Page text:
This study aimed to determine whether isotopic ratio mass spectrometry (IRMS) can discriminate farmed European sea bass according to different farming systems and geographic origins. Dicentrarchus labrax of commercial size from three different rearing systems (concrete tank inland, sea cages, and extensive methods in valleys or salt works) were collected at the trading period (autumn–winter). For each farming type, different locations spread over Italy were monitored. Once the fish were harvested, the muscle and feed were sampled. For both muscle and feed, δ13C and δ15N were measured by continuous flow elemental analyzer isotope ratio mass spectrometry (CF-EA-IRMS) with the goal of discriminating samples based on the rearing system. Additional δ2H and δ18O measurements of fish samples were performed by continuous flow total combustion elemental analyzer isotope ratio mass spectrometry (CF-TC/EA-IRMS) to track the geographical origin. The measurements of δ13C and δ15N made it possible to discriminate cultured sea bass from different farming systems (extensive vs. intensive) reared at different geographical sites in Italy. Additional information was obtained from δ18O and δ2H, which enabled the geographical areas of origin of the sea bass farmed extensively and intensively (in cages) to be distinguished.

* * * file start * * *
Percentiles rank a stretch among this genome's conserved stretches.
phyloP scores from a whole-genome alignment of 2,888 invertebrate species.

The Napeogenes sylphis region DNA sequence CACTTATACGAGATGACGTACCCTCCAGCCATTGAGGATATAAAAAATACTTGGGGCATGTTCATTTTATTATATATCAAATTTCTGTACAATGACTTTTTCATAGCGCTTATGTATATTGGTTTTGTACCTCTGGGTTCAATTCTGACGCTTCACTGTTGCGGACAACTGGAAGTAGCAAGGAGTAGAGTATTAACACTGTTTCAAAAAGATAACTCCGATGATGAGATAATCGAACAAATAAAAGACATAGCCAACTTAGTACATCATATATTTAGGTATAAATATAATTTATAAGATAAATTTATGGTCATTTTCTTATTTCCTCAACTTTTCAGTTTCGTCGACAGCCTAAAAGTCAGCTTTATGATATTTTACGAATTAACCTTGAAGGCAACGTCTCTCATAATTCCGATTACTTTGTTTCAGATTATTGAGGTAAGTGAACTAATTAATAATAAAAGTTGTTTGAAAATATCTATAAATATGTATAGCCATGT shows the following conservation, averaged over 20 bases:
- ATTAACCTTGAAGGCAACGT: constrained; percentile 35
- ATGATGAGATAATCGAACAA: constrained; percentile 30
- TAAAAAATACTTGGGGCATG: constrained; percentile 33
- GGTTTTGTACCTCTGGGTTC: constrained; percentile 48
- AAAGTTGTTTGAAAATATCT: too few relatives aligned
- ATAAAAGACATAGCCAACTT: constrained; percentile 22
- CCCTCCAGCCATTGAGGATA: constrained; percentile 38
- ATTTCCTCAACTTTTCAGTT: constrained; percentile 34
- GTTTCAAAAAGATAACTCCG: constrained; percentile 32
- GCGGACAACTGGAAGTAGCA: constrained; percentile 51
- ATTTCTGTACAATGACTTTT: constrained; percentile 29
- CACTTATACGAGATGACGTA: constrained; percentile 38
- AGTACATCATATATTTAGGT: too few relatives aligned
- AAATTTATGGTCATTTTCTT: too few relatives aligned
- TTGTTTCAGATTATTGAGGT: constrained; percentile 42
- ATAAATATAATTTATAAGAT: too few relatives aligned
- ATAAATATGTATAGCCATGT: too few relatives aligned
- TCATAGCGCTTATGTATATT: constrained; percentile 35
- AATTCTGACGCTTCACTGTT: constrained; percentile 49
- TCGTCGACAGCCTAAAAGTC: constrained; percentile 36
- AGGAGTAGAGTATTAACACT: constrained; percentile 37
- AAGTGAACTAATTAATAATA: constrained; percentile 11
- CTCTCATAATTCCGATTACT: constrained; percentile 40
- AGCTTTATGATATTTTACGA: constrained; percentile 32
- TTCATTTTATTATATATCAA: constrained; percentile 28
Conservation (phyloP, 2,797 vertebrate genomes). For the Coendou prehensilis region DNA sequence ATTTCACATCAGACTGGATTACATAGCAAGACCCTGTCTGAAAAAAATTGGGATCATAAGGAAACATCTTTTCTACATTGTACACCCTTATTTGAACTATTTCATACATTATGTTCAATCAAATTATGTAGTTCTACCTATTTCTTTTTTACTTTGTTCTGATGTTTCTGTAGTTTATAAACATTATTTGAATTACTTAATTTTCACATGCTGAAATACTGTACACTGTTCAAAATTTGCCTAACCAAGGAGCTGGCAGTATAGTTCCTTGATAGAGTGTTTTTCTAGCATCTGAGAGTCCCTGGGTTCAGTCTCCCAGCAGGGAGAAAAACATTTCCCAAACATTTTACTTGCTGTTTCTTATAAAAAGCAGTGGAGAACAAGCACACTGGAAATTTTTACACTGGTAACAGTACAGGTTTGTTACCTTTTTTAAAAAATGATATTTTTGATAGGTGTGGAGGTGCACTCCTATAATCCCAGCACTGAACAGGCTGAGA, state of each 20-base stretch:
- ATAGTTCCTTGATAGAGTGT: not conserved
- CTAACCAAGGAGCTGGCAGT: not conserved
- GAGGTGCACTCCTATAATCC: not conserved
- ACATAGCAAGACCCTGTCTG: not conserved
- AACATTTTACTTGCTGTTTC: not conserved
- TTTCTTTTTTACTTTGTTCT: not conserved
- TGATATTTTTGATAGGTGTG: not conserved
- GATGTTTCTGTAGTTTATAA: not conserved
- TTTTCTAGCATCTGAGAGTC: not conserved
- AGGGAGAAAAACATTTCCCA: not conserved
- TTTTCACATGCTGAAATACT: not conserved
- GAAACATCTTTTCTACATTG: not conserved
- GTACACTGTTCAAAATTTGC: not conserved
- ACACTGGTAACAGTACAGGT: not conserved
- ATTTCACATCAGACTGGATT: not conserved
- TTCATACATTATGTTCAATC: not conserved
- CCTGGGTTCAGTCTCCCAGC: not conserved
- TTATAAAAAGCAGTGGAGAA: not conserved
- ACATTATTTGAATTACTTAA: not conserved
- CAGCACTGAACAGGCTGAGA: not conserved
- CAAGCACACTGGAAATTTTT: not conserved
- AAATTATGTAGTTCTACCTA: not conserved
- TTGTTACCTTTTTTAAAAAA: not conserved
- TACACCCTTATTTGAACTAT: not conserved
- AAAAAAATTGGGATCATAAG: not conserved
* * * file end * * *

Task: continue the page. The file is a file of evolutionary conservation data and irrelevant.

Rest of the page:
|Numero di pagine||15|
|Stato di pubblicazione||Published - 2020|
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